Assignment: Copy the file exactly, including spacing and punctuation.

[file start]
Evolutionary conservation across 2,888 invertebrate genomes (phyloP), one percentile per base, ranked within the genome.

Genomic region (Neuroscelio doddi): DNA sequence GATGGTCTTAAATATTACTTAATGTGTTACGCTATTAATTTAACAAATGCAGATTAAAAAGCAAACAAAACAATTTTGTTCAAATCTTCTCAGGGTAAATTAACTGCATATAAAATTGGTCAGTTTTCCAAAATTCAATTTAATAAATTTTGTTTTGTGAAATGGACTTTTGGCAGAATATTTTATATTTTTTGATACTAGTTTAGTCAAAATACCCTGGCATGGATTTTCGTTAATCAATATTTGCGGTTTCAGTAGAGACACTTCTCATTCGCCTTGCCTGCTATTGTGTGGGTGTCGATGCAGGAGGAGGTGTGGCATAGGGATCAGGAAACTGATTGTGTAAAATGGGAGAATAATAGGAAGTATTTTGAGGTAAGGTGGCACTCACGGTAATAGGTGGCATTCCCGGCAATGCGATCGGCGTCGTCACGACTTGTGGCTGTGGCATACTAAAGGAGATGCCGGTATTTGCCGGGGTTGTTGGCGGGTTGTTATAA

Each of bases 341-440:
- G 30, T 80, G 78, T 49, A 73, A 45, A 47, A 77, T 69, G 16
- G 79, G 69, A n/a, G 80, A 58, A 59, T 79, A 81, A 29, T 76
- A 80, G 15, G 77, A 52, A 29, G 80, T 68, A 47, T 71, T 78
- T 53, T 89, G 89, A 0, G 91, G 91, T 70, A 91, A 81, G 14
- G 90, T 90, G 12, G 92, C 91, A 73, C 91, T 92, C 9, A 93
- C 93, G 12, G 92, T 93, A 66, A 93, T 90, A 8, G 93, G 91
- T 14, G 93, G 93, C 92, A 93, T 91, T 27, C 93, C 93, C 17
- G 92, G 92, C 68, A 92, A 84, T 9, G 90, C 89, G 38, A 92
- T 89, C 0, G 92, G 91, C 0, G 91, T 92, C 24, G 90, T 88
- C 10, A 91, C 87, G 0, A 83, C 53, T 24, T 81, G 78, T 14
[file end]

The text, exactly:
Evolutionary conservation across 2,888 invertebrate genomes (phyloP), one percentile per base, ranked within the genome.

Genomic region (Neuroscelio doddi): DNA sequence GATGGTCTTAAATATTACTTAATGTGTTACGCTATTAATTTAACAAATGCAGATTAAAAAGCAAACAAAACAATTTTGTTCAAATCTTCTCAGGGTAAATTAACTGCATATAAAATTGGTCAGTTTTCCAAAATTCAATTTAATAAATTTTGTTTTGTGAAATGGACTTTTGGCAGAATATTTTATATTTTTTGATACTAGTTTAGTCAAAATACCCTGGCATGGATTTTCGTTAATCAATATTTGCGGTTTCAGTAGAGACACTTCTCATTCGCCTTGCCTGCTATTGTGTGGGTGTCGATGCAGGAGGAGGTGTGGCATAGGGATCAGGAAACTGATTGTGTAAAATGGGAGAATAATAGGAAGTATTTTGAGGTAAGGTGGCACTCACGGTAATAGGTGGCATTCCCGGCAATGCGATCGGCGTCGTCACGACTTGTGGCTGTGGCATACTAAAGGAGATGCCGGTATTTGCCGGGGTTGTTGGCGGGTTGTTATAA

Each of bases 341-440:
- G 30, T 80, G 78, T 49, A 73, A 45, A 47, A 77, T 69, G 16
- G 79, G 69, A n/a, G 80, A 58, A 59, T 79, A 81, A 29, T 76
- A 80, G 15, G 77, A 52, A 29, G 80, T 68, A 47, T 71, T 78
- T 53, T 89, G 89, A 0, G 91, G 91, T 70, A 91, A 81, G 14
- G 90, T 90, G 12, G 92, C 91, A 73, C 91, T 92, C 9, A 93
- C 93, G 12, G 92, T 93, A 66, A 93, T 90, A 8, G 93, G 91
- T 14, G 93, G 93, C 92, A 93, T 91, T 27, C 93, C 93, C 17
- G 92, G 92, C 68, A 92, A 84, T 9, G 90, C 89, G 38, A 92
- T 89, C 0, G 92, G 91, C 0, G 91, T 92, C 24, G 90, T 88
- C 10, A 91, C 87, G 0, A 83, C 53, T 24, T 81, G 78, T 14